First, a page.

Peter Gibbons: I never had an answer. I guess that’s why I’m working at Initech. 
Michael Bolton: No, you’re working at Initech because that question is bullshit to begin with. If everyone listened to her, there’d be no janitors, because no one would clean shit up if they had a million dollars. 
Samir: You know what I would do if I had a million dollars? I would invest half of it in low risk mutual funds and then take the other half over to my friend Asadulah who works in securities… 
Michael Bolton: Samir, you’re missing the point. The point of the exercise is that you’re supposed to figure out what you would want to do if… 
[printer starts beeping] 
Michael Bolton: “PC Load Letter”? What the fuck does that mean? 

For the more sensitive among you, I should go ahead and apologise for that foul-mouthed language. Wait a minute: you’re accustomed to accounts of sneaky fuckery and you’ve got stool. No need for walking on egg shells with you lot.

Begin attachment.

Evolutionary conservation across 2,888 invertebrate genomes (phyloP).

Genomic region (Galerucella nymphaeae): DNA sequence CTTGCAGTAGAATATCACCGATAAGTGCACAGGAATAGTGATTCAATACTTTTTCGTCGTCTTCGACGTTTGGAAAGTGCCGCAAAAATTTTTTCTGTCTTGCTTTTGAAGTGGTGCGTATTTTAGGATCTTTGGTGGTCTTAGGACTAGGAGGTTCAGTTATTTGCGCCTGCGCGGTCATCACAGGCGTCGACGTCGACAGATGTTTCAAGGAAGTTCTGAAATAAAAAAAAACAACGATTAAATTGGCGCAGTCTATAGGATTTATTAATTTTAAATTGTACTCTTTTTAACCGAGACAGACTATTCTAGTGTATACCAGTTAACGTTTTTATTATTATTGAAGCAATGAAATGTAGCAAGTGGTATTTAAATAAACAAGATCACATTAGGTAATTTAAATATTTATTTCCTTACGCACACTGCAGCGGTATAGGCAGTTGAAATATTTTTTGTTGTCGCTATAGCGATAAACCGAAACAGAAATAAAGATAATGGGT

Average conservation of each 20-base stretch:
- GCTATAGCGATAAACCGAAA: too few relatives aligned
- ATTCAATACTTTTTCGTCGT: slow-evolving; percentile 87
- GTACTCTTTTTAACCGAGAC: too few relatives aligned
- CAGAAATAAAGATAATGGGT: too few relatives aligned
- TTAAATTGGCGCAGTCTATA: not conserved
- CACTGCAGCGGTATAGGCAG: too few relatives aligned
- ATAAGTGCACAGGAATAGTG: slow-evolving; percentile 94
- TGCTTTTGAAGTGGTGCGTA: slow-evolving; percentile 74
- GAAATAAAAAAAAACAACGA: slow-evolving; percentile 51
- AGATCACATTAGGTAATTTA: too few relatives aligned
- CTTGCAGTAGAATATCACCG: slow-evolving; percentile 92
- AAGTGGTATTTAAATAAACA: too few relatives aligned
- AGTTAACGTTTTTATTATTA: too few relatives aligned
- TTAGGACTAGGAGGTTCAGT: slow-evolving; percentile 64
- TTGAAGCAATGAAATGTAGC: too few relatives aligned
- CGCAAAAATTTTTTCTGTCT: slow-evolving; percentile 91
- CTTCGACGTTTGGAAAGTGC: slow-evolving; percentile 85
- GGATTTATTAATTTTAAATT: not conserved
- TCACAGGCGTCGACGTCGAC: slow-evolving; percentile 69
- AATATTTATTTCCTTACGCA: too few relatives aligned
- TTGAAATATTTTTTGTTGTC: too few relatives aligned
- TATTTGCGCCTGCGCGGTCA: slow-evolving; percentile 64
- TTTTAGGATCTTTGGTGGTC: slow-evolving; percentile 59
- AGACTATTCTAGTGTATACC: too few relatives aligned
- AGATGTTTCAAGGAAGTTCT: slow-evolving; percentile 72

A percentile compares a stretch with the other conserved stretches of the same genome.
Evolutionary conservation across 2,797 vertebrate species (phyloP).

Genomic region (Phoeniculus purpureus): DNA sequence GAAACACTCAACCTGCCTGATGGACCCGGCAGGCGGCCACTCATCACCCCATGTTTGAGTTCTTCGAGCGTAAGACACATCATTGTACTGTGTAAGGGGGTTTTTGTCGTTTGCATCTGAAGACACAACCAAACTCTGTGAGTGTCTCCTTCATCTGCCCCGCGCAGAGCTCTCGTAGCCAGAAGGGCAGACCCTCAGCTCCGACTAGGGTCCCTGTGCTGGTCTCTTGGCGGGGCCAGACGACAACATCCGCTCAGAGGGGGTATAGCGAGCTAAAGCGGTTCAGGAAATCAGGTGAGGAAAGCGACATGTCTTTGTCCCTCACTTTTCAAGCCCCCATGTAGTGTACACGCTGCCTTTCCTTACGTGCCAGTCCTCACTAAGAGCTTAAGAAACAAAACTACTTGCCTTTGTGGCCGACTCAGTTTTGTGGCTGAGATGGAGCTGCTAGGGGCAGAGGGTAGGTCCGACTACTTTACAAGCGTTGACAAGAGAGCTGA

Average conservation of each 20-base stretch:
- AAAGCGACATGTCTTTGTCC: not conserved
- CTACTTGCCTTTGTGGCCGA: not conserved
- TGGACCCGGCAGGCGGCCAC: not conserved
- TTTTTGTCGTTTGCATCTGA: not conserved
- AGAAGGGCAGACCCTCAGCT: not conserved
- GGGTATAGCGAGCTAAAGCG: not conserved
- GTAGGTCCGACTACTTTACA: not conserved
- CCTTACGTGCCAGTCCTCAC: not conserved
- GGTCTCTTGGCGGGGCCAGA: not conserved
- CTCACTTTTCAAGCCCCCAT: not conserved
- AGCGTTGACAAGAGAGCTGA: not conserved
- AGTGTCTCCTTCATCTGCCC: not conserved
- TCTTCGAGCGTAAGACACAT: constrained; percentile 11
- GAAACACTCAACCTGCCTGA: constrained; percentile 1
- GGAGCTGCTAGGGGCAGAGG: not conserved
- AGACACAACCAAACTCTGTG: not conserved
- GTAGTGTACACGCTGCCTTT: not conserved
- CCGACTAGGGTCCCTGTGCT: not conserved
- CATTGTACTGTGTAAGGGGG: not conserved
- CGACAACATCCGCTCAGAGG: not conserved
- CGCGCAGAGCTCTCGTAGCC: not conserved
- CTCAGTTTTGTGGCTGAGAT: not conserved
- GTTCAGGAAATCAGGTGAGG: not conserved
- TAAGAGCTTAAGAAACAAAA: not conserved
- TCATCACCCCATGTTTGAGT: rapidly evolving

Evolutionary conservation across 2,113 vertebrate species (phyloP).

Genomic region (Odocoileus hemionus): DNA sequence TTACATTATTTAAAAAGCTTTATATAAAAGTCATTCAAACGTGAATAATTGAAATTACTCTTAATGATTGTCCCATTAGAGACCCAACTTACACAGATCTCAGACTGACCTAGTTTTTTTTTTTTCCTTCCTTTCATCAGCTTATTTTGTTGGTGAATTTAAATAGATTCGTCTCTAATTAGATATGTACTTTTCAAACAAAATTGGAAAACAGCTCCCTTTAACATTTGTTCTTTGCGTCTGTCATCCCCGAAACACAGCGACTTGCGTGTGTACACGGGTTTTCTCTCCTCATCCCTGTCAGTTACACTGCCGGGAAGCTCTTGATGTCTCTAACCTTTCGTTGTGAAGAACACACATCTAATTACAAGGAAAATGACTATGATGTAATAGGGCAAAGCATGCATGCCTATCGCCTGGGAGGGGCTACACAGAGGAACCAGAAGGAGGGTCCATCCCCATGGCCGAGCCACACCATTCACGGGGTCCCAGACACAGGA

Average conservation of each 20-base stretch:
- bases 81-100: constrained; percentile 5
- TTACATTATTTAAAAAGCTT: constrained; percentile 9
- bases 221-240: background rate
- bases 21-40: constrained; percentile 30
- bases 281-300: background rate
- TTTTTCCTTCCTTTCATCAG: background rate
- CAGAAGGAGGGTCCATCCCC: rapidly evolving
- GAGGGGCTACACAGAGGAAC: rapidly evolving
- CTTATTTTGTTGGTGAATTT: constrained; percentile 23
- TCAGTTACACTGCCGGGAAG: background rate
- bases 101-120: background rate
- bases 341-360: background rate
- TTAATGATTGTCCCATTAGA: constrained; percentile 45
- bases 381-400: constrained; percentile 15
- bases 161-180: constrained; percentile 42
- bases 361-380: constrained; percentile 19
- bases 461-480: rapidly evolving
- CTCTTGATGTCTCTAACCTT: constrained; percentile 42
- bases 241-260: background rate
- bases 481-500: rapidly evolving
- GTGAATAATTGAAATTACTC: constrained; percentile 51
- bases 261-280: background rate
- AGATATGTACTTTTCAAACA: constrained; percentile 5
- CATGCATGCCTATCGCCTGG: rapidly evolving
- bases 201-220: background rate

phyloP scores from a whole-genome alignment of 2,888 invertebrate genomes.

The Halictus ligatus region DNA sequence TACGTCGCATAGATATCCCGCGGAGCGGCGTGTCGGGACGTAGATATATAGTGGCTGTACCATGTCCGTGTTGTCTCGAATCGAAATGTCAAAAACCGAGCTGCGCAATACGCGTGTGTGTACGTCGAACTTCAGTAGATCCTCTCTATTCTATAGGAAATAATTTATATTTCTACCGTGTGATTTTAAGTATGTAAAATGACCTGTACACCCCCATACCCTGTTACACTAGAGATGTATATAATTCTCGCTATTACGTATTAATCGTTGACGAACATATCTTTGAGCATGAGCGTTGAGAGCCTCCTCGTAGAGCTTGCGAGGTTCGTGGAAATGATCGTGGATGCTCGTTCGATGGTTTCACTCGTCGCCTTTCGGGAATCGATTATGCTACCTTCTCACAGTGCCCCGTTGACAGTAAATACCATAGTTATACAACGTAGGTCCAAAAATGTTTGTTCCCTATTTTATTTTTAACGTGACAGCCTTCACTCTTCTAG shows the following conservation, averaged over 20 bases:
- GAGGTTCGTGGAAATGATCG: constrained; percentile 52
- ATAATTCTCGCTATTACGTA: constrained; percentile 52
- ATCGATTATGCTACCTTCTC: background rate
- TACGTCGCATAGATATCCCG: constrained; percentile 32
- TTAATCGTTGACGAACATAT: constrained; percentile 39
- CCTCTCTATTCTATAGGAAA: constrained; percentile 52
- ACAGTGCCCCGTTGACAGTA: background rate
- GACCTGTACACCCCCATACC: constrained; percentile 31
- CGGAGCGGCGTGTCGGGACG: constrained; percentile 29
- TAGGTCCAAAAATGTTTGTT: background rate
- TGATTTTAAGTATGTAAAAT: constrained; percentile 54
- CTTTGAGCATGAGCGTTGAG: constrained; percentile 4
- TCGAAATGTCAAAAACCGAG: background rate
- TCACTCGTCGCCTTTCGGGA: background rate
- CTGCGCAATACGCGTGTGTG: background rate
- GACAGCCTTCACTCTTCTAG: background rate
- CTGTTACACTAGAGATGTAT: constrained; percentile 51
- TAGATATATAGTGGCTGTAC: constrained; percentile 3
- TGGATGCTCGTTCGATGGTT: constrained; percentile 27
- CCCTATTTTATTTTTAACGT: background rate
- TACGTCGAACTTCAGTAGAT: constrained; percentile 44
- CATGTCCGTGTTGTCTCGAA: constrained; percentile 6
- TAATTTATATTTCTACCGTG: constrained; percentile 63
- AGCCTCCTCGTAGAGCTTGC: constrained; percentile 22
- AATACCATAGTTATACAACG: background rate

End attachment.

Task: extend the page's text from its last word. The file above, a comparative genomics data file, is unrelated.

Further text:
Now that she’s going to have all of this free time, I’d like to give ol’ Lucy’s Football a task. There’s a story behind it, and I aim to tell it to you in all of its glory.

When I was a younger man, I went through a bit of a rough patch employment-wise. There came a point where I decided that working was for chumps, and I resolved to cease even searching for gainful employment. It was a courageous decision for which I was not fêted to the degree I was expecting.

The way my friends would rub it in that I was in such an unfortunate predicament was that they’d simply ask me questions about the daytime television schedule. They assumed, and were quite right, that my leisurely day allowed me to become rather well acquainted with what was on offer while they were slaving away at their 9-to-5 positions.

When do they replay the Daily Show on Comedy Central?‘ they’d query. And I knew. I knew all too well.